In Richard Russo’s ‘Trajectory,’ pulling lives out of a spiral

Russo, who won a Pulitzer Prize in 2002 for his novel “Empire Falls,” lives in Portland, Maine, and the pieces here — three stories and one novella — are peopled with New Englanders.

Aaron Hernandez during his trial in March.

James Patterson plans true crime book on Aaron Hernandez

Patterson said in a statement that he was ‘‘stunned’’ by Hernandez’s death and wanted to know ‘‘what went wrong.’’

Ivanka Trump’s “Women Who Work: Rewriting the Rules for Success” comes out May 2.

Is Ivanka Trump’s new book being buried?

The first daughter’s “Women Who Work: Rewriting the Rules for Success” comes out May 2. And that seems to be news to booksellers.

Bill O’Reilly’s new book,  which offers advice on how men should treat women respectfully, went on sale the same week The New York Times reported that O’Reilly had settled suits with five women who had accused him of sexual harassment.

Bill O’Reilly’s book on family values sells big the same week his sexual harassment lawsuits revealed

The book is billed as a defense of traditional values and includes advice on how men should treat women respectfully, not as sex objects.

Latest Books headlines

Your Week Ahead

Five things to do the week of May 1-7

An Intimate Evening With Lea Michele, Greater Boston CityHeart Art Show and Sale, Children’s Book Week, and more.

story behind the book | kate tuttle

Government’s broken promise to Tamerlan Tsarnaev

Michele R. McPhee writes in her new book that the US government reneged on a promise to help Tamerlan gain citizenship in exchange for information on terrorists.


Greater Boston author readings April 30-May 6

A weekly calendar of literary events and author readings.

new england literary news | NINA MACLAUGHLIN

A look at the things and the idea of Maine

Jim Krosschell examines “a world in which change is speeding up and place is shrinking down, even in Maine.”

book review

Richard Ford unpacks the complexity of his parents’ ordinary lives

In his memoir of his parents, “Between Them,’’ Richard Ford notes that memoirists are “never just the teller of other people’s stories, but is a character in those stories.”

More Books headlines

the discovery

Recalling colorful, trippy posters, clothes, and rock stars of the ‘60s

The images in “Summer of Love: Art, Fashion, and Rock and Roll’’ document be-ins and buses, concerts, and Haight Ashbury hangouts.


Samples fiction but keeps a steady diet of poetry

Rigoberto González has written four books of poetry, the most recent being “Unpeopled Eden,” and 10 books of prose.

An image from Kristen Radtke’s “Imagine Wanting Only This.’’

book review

Graphic memoirs by refugee, artist-editor look at how little control we exert over our lives

Kristen Radtke’s “Imagine Wanting Only This’’ and Thi Bui’s “The Best We Could Do’’ grapple with the limits of how much understanding our past can help us comprehend our present.

book review

Saga of how refugee leaders and soldiers helped win World War II

In her new book, Lynne Olson tells the overlooked story of how the exiled governments and armed forces helped turn the tide in World War II.

Obama White House photographer Souza has book deal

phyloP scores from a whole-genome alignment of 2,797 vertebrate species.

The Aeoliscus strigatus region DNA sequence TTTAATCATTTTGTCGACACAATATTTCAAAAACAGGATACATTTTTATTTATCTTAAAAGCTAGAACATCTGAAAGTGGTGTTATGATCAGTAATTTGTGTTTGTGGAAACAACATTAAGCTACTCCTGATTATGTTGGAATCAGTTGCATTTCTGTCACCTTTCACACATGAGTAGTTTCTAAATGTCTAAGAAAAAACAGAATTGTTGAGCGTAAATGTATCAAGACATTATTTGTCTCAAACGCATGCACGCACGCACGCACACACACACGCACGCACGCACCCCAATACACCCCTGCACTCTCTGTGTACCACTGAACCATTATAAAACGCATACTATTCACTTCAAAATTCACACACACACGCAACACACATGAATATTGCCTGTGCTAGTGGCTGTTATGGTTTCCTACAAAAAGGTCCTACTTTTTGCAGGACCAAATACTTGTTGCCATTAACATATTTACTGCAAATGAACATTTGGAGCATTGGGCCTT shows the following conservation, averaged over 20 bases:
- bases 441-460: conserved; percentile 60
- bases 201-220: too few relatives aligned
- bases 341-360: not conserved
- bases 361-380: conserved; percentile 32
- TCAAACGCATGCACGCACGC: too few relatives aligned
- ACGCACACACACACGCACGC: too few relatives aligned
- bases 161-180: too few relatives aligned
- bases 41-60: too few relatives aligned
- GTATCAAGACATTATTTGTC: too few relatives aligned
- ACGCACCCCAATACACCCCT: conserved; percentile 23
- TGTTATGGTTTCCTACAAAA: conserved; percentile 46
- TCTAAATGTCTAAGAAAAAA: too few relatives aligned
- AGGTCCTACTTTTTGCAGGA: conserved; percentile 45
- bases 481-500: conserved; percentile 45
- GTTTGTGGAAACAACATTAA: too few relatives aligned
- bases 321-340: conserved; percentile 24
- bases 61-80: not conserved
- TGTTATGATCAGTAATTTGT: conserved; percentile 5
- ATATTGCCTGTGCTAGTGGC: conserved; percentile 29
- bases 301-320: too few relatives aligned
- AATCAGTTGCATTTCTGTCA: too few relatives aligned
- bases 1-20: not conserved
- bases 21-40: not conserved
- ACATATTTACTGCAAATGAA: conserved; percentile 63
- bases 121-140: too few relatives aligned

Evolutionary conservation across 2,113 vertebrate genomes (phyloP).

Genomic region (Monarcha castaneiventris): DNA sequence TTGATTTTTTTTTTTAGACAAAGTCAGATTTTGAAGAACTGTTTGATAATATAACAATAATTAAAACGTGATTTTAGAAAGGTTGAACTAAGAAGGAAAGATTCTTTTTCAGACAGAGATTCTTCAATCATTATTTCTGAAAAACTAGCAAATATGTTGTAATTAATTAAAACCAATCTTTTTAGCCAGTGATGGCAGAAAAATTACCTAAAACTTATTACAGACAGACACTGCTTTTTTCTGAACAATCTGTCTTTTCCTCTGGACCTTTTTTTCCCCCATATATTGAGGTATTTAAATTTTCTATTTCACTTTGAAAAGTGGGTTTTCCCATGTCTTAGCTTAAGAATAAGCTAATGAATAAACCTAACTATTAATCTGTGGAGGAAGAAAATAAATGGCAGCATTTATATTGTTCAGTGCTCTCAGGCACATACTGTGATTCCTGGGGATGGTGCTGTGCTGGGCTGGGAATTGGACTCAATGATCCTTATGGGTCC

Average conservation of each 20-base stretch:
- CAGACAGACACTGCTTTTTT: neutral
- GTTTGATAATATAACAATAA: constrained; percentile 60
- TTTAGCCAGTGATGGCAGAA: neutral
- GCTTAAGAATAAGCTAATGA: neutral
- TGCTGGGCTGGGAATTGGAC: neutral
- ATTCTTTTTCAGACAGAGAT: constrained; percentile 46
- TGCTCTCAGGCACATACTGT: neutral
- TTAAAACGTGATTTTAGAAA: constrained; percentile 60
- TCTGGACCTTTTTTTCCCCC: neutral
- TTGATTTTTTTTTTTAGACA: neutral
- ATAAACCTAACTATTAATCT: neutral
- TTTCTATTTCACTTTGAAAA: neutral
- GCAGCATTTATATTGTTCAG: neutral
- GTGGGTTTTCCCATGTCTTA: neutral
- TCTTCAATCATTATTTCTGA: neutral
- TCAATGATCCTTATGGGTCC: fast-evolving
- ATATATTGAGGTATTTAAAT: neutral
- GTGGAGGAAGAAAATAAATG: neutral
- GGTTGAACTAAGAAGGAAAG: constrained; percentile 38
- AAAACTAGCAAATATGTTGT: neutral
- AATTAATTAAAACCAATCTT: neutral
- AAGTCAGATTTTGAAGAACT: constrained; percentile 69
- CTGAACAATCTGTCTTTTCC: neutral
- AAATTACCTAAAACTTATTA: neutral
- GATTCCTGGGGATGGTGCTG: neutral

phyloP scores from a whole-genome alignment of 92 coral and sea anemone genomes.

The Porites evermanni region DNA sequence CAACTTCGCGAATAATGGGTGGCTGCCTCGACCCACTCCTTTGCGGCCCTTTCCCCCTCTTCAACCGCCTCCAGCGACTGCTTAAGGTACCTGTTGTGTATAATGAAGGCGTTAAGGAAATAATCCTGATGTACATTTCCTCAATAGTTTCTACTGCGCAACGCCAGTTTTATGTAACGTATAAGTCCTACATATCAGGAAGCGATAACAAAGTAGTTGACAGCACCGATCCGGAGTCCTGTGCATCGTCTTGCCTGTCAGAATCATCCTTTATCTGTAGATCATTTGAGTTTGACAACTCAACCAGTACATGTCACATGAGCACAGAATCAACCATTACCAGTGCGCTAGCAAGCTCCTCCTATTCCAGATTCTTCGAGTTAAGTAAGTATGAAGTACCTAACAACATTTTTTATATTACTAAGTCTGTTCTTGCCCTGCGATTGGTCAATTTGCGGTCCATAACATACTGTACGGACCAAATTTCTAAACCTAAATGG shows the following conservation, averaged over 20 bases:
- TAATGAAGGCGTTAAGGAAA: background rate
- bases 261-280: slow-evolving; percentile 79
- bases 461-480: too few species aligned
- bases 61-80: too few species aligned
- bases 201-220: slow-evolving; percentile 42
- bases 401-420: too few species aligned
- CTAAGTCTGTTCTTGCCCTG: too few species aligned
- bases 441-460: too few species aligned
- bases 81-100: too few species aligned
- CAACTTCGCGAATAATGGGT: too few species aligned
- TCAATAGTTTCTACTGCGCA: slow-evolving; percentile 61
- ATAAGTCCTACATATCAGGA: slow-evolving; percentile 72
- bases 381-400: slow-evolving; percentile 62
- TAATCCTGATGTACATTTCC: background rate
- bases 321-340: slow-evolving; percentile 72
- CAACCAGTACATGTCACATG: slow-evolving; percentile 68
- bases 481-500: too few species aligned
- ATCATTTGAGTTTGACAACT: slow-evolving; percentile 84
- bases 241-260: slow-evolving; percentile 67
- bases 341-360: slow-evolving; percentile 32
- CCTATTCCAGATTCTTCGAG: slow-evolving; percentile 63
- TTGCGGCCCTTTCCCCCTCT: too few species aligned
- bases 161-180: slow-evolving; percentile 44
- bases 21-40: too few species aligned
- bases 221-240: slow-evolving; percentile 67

The chief White House photographer of President Barack Obama’s administration Pete Souza has a book coming in November.

Books on the T trying to give Boston a daily dose of literature

By sprinkling books around the T, a new program is essentially turning the transit system into a mobile lending library.

Conservationist Gallmann shot in Kenya

Herders invaded the 73-year-old author’s ranch in search of pasture to save their animals from drought.

In this image from a video footage taken on May 3, 2000 in New York, the Italian-born author and conservationist Kuki Gallmann speaks during an interview. Gallmann was shot at her Kenyan ranch and airlifted for treatment after herders invaded in search of pasture to save their animals from drought, officials said Sunday, April 23, 2017. (AP Photo)

Author and conservationist shot by herders in drought-addled Kenya

Italian-born Kuki Gallmann was shot at her ranch and airlifted after herders invaded in search of pasture to save their animals from drought.

Anita Shreve


Author Anita Shreve cancels book tour to tend to health

The best-selling scribe reveals she‘ll be undergoing chemotherapy.

Porn star Linda Lovelace, who starred in “Deep Throat,” arrived at the Academy Award in Los Angeles in 1974.

book review

In ‘Somebody With a Little Hammer,’ essays search for humanity in taboo territory

Mary Gaitskill’s first collection of essays may be uneven, but it’s also indispensable.

book review

‘Anything Is Possible’ for lives seeking a chance for change

Elizabeth Strout frequently shows us what Flannery O’Connor called “the almost imperceptible intrusions of grace” into human lives.

Send-up of tech world that’s light, funny, and ephemeral as Snapchat message

“Startup” is a coming-of-age novel for these digital times.

book review

In the state of Paul Ryan and Scott Walker, ‘Janesville’ offers profile of town struggling to survive

“Janesville’’ traces the problems of a once proud manufacturing town laid low by the recession and the broken social contract.


Greater Boston author readings April 23-29

A weekly calendar of literary events and author readings.

the discovery

Under microscope, shapes to be filled by imagination

The black-and-white photographs of tears under a microscope in this delicate, intimate book, reveal distinct landscapes.

the story behind the book | kate tuttle

Korean immigrants struggle in hostile Japan